has been struck from under us might What aims, what aspirations beyond have become the drag, and finally, the the day, can those men have, who con- paralysis of European industry and tentedly subsist on roots ? What to enterprise ? Let us think of this, and them are arts and industry, manufac- struggle onward. If our Irish and our ture and commerce ? All will appear Highland population would but read supererogatory to the man who thrusts in their privations the uncertainty and a potato into the earth, and then, his insufficiency of such a source of subhands into his pockets, in reliance up

sistence--if they would turn to others, on the future crop.

involving the exercise of greater All has been moving around our Irish thought and more active industry, and and Highland countrymen, but they thus, with a diet of flesh and grain, achave remained unmoved. The Eng- quire at the same time those wants and lishman and the lowland Scot have habits which distinguish the citizen started upon a career of improvement from the savage-if such were to bewhich has multiplied an hundred-fold come the happy effects of a disaster at the means of enjoyment and the sources present so trying, we would not then of subsistence, while his potato-fed murmur at a parliamentary grant howfellow-citizen is not a whit better off ever large, or any personal services than he was when Sir Walter Raleigh however self-denying. lived. Nay, he is worse--because he Amidst the sufferings of our Celtic is tantalized with the sight of an ele- brethren, it is grievous to think how vation of society which he does not little aid can be expected from those share; and when his precarious root whose duty it should have been to fails, he must become the bearer of his stand in the breach between their more industrious brother's burdens, or people and the plague. What can be the dependant upon his charity. We hoped from the political quack who have heard much of late of Gentonic blocks up the highway with the begpre-eminence and Celtic inferiority, ging hat in one hand, and the nostrum and many profound reasons have been of brick-dust in the other, promising a adduced to support this too popular very millenium of Irish liberty, if the theory. But postponing this critical starving people will but pay for it? part of the subject to a future and more What from the mad absentee, who ample investigation, we may merely rushes blindfold through the world, observe for the present that the article knocking his head against Pompey's of diet alone, without any more latent pillar, or the walls of the Vatican cause, is almost sufficient to account Or what from the Highland chieftian, for the manifest inferiority, both phy- whose money is squandered at the club sical and intellectual, of the Irish and or the gaming-table, and whose tail has Highland peasantry. He who fares swept a whole district clear of its indaily and yearly from infancy upon an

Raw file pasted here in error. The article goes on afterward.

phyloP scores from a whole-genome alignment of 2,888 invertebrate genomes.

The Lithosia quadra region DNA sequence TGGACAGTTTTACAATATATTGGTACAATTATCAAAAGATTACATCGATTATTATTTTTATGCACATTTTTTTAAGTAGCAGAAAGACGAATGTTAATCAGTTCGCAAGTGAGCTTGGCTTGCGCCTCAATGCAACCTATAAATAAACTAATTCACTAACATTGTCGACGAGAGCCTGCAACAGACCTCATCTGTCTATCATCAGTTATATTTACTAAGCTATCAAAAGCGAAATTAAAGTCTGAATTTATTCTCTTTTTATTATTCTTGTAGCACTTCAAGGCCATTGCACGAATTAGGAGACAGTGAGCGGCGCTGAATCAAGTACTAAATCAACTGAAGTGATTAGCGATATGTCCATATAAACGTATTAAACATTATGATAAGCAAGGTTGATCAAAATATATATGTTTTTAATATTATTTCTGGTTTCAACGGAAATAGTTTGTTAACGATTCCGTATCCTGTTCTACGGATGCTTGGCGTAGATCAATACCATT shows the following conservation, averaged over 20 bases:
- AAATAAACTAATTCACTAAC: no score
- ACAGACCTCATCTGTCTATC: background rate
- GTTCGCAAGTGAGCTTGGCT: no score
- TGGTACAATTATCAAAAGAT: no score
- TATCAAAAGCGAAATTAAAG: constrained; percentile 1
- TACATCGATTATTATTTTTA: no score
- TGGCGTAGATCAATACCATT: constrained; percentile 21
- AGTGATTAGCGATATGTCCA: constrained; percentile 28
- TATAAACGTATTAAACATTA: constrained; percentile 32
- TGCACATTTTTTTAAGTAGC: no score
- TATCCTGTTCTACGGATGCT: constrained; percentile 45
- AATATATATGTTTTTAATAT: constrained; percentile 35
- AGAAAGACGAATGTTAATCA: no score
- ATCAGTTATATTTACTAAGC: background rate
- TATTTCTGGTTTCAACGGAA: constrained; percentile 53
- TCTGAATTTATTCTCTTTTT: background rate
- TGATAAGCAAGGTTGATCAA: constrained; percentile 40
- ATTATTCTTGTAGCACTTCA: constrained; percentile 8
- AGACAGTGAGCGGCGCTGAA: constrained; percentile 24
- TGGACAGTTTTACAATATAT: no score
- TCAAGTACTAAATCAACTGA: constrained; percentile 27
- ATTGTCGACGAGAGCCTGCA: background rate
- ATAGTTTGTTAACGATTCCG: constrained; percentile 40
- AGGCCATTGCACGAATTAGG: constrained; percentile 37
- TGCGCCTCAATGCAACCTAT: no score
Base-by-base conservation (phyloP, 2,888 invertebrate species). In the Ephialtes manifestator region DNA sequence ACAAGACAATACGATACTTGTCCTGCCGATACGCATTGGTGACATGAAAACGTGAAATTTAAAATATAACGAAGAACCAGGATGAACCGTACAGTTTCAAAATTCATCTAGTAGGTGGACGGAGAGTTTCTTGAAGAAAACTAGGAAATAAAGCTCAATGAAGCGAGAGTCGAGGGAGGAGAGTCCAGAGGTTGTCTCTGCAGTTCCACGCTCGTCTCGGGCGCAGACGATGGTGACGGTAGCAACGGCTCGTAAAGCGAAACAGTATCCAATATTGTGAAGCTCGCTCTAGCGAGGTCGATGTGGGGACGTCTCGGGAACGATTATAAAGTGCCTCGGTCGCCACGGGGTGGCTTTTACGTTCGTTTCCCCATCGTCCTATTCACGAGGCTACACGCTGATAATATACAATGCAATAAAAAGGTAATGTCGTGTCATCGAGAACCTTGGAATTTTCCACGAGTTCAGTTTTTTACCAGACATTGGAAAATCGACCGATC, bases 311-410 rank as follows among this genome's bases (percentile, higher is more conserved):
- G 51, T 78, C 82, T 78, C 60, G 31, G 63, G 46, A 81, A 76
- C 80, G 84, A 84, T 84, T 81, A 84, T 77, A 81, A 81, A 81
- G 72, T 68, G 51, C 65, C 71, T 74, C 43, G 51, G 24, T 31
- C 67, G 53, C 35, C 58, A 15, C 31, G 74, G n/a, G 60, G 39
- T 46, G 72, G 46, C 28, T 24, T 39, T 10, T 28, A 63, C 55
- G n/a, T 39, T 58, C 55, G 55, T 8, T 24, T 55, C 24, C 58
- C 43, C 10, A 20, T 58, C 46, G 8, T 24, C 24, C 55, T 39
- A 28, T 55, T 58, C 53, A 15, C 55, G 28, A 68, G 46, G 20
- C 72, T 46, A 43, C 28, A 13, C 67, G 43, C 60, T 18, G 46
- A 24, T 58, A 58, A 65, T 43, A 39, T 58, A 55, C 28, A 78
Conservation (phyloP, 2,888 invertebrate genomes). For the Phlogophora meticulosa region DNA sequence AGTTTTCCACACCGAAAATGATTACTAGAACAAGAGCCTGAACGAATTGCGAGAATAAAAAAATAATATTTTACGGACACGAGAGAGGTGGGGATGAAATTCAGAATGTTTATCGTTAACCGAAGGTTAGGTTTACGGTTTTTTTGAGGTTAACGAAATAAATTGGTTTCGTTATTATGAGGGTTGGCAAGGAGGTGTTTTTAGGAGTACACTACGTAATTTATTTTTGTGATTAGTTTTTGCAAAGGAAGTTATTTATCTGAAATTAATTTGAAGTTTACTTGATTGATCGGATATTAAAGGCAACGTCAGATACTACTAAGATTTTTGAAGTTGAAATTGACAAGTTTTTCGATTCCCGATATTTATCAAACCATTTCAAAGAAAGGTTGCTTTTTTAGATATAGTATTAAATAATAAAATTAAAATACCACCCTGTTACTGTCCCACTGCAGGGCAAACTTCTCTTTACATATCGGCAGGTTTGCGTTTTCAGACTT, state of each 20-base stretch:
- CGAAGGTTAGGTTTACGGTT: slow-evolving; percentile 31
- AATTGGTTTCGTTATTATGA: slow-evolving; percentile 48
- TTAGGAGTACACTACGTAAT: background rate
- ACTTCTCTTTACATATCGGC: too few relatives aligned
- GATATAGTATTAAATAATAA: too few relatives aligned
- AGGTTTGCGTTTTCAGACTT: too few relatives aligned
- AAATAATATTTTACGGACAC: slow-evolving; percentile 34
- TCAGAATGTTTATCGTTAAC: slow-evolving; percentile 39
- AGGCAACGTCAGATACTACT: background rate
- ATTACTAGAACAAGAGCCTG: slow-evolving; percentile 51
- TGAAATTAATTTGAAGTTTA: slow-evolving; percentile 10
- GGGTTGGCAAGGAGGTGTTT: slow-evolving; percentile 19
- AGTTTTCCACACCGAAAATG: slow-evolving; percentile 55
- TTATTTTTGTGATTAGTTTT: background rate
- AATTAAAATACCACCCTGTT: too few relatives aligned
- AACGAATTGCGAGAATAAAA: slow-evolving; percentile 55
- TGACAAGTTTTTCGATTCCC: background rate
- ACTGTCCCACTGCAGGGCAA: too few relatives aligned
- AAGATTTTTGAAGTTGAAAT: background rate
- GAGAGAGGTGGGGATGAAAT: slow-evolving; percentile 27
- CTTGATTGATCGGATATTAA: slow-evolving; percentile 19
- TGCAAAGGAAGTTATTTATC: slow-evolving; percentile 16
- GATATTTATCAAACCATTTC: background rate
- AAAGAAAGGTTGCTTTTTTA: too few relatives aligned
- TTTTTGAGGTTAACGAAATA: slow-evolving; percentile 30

habitants ? The commotion is at hand innutritious diet of potatoes, must grow in which such bubbles evaporate. To up stunted in stature, and feeble of the measures of the Government alone, bone and muscle ; he who is contented corroborated by the sympathy of the with such fare will laugh to scorn all people at large, we look for the remedy. improvement and invention.

We trust, also, that the remedy will The calamity, indeed, for the pre

not be confined to a mere temporary sent, is a grievous one, and the famine expedient. What is to be done with of winter will be fearful and critical; the helpless Celt, when the first presit will be a scramble for existence, in sure of the emergency has passed which he who has bread must share away? Is he to be allowed to relapse to his last loaf with him who has none. into his former sloth and starvation ? And yet the end may be well. We If so, we shall have more potato think we can discern, though faintly, blights, and many such strangling

emergenies as the present. As well it must go-and better therefore that might we turn Ireland into one huge its exit should be in peace. This is workhouse, the inmates of which are not the day and the hour for men to to be maintained from the public purse. hold land which they cannot occupy, The only remedy that occurs to us, and a peasantry whom they cannot which has the character of perma- employ. For an impoverished nonency attached to it, is the complete bility groaning under a load of acres and immediate annihilation of Entails. which for all the purposes of enjoyThe present crisis demands it, and the ment, as well might be their graves, law of entail, already crumbling with and for lands luxuriant in nettles and the parchments for the behoof of which thistle-tops, we desiderate moneyed it was created, is even now trying to es- and enterprising land-holders, a fair cape after the herd of superannuated footing upon the soil for the employfeudalities with which it should have ment of capital ard industry. walked off abreast. It is going, and



Switzerland and the Swiss Churches ; be- Four Letters to the Rev. E. B. Elliott, on

ing Notes of a Short Tour, and Notices some Passages in his Horce Apocalypof the Principal Religious Bodies in that ticce. By the Rev. Dr CANDLISH, Country. By WILLIAM LINDSAY Edinburgh. 8vo, Pp. 128. London, ALEXANDER, D.D., F.S.A.S. 8vo, P.p 1846. 336. Glasgow. 1846.